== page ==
According to Nesbitt, Qwest jointly collaborates on RFPs. The company foresees joint interactive participation down the road on RFPs. Within its partner locator are software and hardware companies, web integrators, professional services firms, consulting firms and distributors.

Qwest has positioned itself to be able

to facilitate partnerships between the channels by reorganizing its channel programs and arranging them under one organization–Qwest Business Partner Program. “This encourages cooperation,” says Nesbitt. “It acts as a philosophical commitment to integration and translates into a physical commitment.”

While Qwest is doing things like facilitating collaboration on RFPs and supplying partners leads, putting it right in the thick of its third-party partners’ business dealings, Sprint Corp. ( considers such involvement an extremely sensitive matter. “We’re looking at what Qwest is doing with some degree of skepticism as to whether it’s the right approach for us,” says a senior executive at Sprint, speaking on background.

“Do we want to be in a position where any of our valued partners could question whether we’re giving favored treatment to someone else?” the executive asks. “Obviously not; so how do we get around that and still play a meaningful role as a facilitator of collaboration across these various channel categories?”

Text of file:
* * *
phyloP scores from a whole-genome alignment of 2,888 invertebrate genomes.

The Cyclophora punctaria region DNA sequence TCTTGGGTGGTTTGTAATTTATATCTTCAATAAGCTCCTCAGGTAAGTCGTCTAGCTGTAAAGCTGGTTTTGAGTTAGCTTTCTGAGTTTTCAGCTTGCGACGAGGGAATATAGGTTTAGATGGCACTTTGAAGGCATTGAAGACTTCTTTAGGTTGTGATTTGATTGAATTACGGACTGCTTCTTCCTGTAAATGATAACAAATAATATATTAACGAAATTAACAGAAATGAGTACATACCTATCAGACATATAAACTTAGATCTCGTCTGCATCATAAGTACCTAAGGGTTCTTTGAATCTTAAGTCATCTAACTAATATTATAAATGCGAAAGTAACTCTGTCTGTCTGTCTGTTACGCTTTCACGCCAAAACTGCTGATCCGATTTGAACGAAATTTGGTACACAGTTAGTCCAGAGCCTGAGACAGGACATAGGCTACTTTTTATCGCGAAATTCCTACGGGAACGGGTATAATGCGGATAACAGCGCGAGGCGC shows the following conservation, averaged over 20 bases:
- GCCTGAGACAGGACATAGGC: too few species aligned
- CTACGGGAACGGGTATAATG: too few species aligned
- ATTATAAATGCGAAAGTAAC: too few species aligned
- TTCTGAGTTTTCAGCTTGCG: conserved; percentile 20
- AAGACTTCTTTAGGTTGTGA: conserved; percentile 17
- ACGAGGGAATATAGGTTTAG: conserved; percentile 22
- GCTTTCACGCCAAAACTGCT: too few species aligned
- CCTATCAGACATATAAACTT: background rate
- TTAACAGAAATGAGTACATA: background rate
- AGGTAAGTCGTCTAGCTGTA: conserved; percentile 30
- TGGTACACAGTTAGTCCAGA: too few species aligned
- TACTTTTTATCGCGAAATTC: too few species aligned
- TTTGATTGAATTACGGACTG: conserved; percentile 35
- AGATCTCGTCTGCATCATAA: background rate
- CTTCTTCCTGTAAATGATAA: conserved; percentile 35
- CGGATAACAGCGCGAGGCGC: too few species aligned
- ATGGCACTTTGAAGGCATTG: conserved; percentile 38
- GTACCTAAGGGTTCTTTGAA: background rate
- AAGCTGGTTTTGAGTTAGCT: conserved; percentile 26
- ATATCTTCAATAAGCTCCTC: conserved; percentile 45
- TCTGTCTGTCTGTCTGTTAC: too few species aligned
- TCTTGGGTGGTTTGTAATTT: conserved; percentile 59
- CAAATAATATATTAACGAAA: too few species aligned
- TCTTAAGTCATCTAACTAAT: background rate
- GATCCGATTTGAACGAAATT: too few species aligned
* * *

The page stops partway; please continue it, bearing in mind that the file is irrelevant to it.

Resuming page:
Sprint is weighing what approach makes the most sense in light of the fact that channel collaboration is going to be essential to driving value-added services into the small-to-medium business community, he adds. “Maybe the solution is some sort of third-party mechanism,” he says.

Whatever the solutions individual carriers arrive at, the fast-evolving applications commerce marketplace is clearly a new arena where telecom agents will have an opportunity to participate. In fact, if the market turns out to be as big as many people expect, the revenue potential alone could be the biggest facilitator to collaboration among various local channel entities.

That’s why, to companies like Ellacoya and Blue Train, the mantra is: “Supply the tools and they will come.”